In a village called Tehla near Jaipur, crushed lime waste ‘Bagra’ is extensively used for mortars, plasters as well as making flat lime roofs. These exemplify the beauty, strength and possibilities that lie within a natural material like lime. While the extravagant palaces of Jaipur used lime copiously, these humble homes took the leftovers of the lime waste using it efficiently. Indeed nothing goes to waste in our villages that making the best use of the available resources. Not only is this economical & ecological it is also a sensible approach towards the natural building.
These roofs existed centuries before even the concept of a reinforced concrete slab was born. This is our very own indigenous stone reinforced lime roof which is much more durable and lasts so much longer. What’s more, it doesn’t heat up your home, regulates the temperature and most importantly lets your home breathe, especially if you’re in a hot and dry region like Rajasthan. The bagra is ground in a chakka, and natural strength imparting additives are added to the mix. Fenugreek seeds soaked in water, guggal (commiphora mukul), jaggery, etc are added to this impart desirable qualities of strength and setting time in lime. These are the original admixtures of ancient times.
The above photo clearly shows a broken Bagra roof with the details of the flat roof construction. The beauty in ruins is that it reveals the materials layer by layer exposing the real structure, helping us understand, almost witness the process of building it. Below is a deconstruction of the layers of the lime roof.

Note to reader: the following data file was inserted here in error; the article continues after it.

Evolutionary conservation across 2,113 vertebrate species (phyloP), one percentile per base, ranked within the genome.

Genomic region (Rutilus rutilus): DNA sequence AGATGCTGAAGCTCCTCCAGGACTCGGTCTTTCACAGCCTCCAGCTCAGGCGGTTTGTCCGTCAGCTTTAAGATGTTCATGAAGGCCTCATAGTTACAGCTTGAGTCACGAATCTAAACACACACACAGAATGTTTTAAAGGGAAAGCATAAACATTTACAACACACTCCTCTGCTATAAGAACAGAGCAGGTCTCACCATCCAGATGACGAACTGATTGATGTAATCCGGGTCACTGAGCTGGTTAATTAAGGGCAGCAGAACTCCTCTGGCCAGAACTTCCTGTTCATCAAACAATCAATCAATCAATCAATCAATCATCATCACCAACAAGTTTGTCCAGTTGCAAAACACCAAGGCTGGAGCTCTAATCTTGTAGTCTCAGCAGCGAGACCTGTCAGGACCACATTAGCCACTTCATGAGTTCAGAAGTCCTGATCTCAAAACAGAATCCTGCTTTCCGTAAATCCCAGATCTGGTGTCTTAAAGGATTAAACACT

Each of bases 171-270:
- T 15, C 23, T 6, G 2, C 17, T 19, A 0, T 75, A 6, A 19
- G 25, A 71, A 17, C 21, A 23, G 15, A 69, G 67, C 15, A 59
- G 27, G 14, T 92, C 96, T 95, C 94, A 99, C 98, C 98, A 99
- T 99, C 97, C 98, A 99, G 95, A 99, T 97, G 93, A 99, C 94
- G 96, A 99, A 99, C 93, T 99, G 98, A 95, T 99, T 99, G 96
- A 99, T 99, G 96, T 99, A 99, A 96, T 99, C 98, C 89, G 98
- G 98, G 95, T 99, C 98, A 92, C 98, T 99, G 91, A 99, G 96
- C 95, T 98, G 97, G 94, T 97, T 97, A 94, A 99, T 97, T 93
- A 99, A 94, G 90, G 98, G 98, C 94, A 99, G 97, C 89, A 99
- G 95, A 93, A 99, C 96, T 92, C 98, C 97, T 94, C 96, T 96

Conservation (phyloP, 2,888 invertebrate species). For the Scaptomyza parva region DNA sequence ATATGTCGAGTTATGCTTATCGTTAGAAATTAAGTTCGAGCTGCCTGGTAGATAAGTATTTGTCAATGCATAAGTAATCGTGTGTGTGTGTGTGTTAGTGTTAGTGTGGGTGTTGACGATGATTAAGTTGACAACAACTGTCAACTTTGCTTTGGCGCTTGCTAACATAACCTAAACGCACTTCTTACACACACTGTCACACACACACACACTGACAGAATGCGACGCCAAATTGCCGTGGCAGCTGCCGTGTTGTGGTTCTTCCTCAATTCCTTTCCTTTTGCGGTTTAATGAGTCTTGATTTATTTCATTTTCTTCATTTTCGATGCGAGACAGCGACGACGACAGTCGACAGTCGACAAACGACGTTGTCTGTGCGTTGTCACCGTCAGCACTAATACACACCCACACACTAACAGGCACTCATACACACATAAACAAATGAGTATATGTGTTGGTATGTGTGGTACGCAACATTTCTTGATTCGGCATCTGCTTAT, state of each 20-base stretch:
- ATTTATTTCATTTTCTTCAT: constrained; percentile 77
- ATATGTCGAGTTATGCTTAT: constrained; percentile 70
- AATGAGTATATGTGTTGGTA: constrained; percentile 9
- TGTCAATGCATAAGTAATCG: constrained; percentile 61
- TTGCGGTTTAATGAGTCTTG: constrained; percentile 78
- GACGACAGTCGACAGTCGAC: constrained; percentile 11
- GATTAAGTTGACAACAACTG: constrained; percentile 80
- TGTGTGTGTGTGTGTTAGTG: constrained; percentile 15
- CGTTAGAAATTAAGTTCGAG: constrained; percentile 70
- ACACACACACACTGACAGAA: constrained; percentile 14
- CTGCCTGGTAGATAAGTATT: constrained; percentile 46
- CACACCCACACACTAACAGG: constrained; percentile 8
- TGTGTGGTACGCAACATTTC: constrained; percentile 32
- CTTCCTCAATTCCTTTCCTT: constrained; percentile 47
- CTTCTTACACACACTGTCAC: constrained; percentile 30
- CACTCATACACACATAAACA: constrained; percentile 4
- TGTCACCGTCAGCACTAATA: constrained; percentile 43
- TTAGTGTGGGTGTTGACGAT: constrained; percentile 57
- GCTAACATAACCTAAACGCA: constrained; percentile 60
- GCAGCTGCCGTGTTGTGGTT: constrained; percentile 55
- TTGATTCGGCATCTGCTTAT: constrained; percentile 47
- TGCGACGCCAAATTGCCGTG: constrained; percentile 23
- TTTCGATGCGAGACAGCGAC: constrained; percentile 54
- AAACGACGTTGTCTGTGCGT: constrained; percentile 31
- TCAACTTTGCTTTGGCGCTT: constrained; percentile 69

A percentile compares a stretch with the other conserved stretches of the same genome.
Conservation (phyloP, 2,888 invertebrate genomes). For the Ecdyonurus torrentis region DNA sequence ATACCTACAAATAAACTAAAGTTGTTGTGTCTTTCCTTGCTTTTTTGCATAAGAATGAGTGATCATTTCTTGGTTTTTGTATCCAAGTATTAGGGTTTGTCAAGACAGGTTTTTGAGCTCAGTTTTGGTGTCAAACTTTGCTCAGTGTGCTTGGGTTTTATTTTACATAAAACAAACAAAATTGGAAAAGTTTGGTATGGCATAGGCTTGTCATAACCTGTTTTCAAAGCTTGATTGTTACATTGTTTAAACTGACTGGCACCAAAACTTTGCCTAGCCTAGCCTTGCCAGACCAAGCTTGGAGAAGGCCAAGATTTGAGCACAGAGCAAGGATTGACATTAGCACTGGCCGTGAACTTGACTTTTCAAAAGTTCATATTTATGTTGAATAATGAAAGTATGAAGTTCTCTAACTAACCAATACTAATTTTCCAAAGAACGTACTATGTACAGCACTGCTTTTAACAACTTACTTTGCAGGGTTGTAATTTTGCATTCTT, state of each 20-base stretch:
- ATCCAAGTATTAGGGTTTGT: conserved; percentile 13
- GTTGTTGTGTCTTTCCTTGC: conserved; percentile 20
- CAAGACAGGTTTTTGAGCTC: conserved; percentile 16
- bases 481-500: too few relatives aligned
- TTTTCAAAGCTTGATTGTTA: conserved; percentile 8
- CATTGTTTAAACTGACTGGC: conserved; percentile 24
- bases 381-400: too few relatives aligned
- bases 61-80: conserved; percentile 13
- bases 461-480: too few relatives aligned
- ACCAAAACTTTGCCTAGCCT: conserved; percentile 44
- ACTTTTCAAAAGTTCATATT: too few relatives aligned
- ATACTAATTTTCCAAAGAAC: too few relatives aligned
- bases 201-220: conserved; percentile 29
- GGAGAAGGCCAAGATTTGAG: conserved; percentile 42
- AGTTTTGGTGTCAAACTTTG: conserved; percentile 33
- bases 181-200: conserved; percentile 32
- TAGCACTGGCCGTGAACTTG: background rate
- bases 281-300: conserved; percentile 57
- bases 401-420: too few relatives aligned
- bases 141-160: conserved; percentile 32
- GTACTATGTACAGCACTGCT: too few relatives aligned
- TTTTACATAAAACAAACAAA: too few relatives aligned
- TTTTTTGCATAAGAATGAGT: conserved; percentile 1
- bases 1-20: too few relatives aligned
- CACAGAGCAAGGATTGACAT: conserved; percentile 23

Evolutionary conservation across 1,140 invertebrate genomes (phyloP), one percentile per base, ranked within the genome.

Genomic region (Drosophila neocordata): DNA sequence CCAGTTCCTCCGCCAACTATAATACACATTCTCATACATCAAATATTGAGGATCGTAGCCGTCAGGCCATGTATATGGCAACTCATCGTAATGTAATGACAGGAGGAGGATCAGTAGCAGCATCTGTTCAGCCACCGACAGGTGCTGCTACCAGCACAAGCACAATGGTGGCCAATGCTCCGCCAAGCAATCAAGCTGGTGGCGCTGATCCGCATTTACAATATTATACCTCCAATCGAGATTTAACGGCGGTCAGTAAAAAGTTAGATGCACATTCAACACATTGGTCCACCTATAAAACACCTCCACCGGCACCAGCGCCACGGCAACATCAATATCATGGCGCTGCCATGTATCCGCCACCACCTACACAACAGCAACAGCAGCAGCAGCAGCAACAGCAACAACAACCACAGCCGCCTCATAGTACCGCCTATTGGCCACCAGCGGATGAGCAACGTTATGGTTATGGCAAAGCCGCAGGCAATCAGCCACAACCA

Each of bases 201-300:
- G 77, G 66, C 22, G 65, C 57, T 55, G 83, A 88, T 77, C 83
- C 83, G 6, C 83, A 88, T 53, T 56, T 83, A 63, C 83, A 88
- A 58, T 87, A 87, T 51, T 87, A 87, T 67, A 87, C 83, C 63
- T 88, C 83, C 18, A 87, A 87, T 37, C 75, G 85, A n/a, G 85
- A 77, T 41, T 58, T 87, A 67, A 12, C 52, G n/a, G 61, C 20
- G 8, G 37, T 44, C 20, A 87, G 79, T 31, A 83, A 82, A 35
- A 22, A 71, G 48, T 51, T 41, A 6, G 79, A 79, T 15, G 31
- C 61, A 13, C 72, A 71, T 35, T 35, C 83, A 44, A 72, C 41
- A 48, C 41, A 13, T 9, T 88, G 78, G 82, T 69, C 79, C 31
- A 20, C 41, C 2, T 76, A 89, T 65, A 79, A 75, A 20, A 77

- Wooden logs are used as spanning members with 2’ c/c, which act as the base for the roof. These rest on the stone wall projections called ‘gardan’, literally meaning neck. These spanning members can either be wood or stone slabs (pink sandstones).
- The next layer is that of big stone slabs laid with bagra mortar to cover the gaps between the wooden members.
- Above this, smaller stones with larger quantities of bagra are laid further filling the gaps between the joints making them impermeable.
- The final finish is a layer of bagra which is almost 2” thick. When this hardens we have a waterproof leakproof flat lime floor.
- Two stones slabs project out of the parapet act as the rainwater drain, with the slope of the roof towards the drain.
Though now it is difficult to attain the workmanship and retain the materials once used, to exactly replicate to obtain similar results, it is worth to try and experiment from learnings of the past while applying knowledge through our own experiences and research. This is a ray of hope and inspiration for natural builders to look at application of lime waste in in flooring, foundation, lime bricks, etc. as natural building components. Curiosity will lead us to stumble upon new discoveries and rediscoveries in building naturally, to help ourselves and others in this process of creating a habitable shade without a trace of cement and steel.